Instacart: is it the Uber of grocery delivery?

Instacart, an on-demand grocery delivery service, announced a $220 million funding round this week, bringing the total amount of funding raised to $275 million, and values the company at $2 billion according to the New York Times. Having lived through the first Internet bubble and the rise and fall (read: crash) of Webvan, I’m not entirely sure I’m happy about this ginormous valuation but was intrigued enough by the numbers to take a closer look.

Instacart promises cheese & crackers from Whole Foods within an hour

Instacart promises cheese & crackers from Whole Foods within an hour

First, while Webvan’s model was complete, vertical ownership of on-demand grocery deliver from the food warehouse all the way to delivery vans and drivers, Instacart boasts that it’s all about the software. Said Mr. Mehta, Instacart’s chief executive: “we don’t hold inventory, we don’t own warehouses, we don’t own trucks. The changes we make are software changes.” Its business model is to partner with grocery stores which price their own goods on Instacart in return for paying Instacart a fee to service their locations. They also charge customers for the delivery.

This model of on-demand grocery delivery within the hour really exemplifies the boom times. After all, customers are willing to pay for this service when their time is more valuable than their money, and that happens when more people are employed and earning better salaries. Yet, while I am a fan of Google Express, I’m probably not going to be using Instacart any time soon. Not that the site and applications aren’t sweet, shopping with friends for an event, favorites to make making reorders faster, availability of almost everything, as opposed to Google Express, which, for now, doesn’t deliver refrigerated items. Add to that a one-hour delivery promise making it really on-demand, where again, Google Express usually has time to deliver later the same day or the following day at the latest.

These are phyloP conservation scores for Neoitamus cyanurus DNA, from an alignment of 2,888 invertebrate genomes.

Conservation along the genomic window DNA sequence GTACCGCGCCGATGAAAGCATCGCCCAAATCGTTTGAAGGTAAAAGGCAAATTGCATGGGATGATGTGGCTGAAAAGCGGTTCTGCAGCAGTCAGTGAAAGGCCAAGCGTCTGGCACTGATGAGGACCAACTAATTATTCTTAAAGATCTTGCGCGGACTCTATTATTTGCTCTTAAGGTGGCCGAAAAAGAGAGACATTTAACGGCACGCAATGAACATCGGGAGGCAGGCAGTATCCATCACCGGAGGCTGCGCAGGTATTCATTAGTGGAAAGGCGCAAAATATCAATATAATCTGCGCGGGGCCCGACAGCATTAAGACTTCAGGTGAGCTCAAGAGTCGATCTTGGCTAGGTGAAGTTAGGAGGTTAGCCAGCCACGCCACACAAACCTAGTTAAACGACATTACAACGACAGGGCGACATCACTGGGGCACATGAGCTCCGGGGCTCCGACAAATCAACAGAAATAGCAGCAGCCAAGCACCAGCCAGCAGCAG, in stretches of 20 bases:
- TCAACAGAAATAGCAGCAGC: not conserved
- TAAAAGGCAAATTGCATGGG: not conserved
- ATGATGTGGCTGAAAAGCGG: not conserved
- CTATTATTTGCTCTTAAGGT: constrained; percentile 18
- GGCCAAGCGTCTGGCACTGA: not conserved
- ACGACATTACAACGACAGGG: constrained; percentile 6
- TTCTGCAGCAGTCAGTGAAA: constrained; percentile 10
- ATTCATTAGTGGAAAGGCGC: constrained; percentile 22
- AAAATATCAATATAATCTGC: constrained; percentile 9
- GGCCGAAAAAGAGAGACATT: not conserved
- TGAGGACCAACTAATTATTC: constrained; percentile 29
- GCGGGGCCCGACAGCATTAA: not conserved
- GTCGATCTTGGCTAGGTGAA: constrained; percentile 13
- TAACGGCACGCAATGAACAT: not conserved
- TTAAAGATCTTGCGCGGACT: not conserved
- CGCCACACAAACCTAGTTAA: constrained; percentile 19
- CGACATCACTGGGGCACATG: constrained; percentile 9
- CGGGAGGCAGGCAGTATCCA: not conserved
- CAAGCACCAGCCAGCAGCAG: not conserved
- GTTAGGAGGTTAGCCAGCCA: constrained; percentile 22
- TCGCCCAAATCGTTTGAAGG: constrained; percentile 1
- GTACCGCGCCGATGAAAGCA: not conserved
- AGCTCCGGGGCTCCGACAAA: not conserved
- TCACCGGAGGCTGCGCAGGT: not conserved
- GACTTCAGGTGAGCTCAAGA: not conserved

Yet, way back when I used Webvan for grocery deliveries, my experience was that when everything worked, it was great. The problem was when it didn’t, for various reasons, and deliveries were late, rescheduled for another day, or significantly incomplete, causing me to complete the order at a local store by myself, with greater urgency, the very task I was trying to avoid. Eventually, after a few bad experiences, with late and cancelled deliveries and too many missing items, I stopped using Webvan.

Instacart might have the same challenges. It wants to be the Uber of grocery shopping with a similar, on-demand workforce, but when it promises delivery within an hour, it needs to be able to deliver, literally. By their temporary nature, Instacart’s contract workforce isn’t as committed to the brand and customer experience as full-time employees could be. Also, I didn’t see anything similar to Uber’s driving rating system on Instacart, which, while flawed in its own way, still serves to somewhat weed out the bad drivers. Are Instacart’s on-demand workers subject to background checks? Finally, is surge pricing in Instacart’s future? Will we see higher delivery costs in times of high demand, such as before Thanksgiving, under the premise that paying the delivery workers more will get more of them out to shop?

When Instacart’s CEO says that the basis of his business is software, I beg to differ. I believe it’s about excellence in operations and the customer experience, which go beyond the actual product. When they persuade me that they understand that, I’ll try using them.

 

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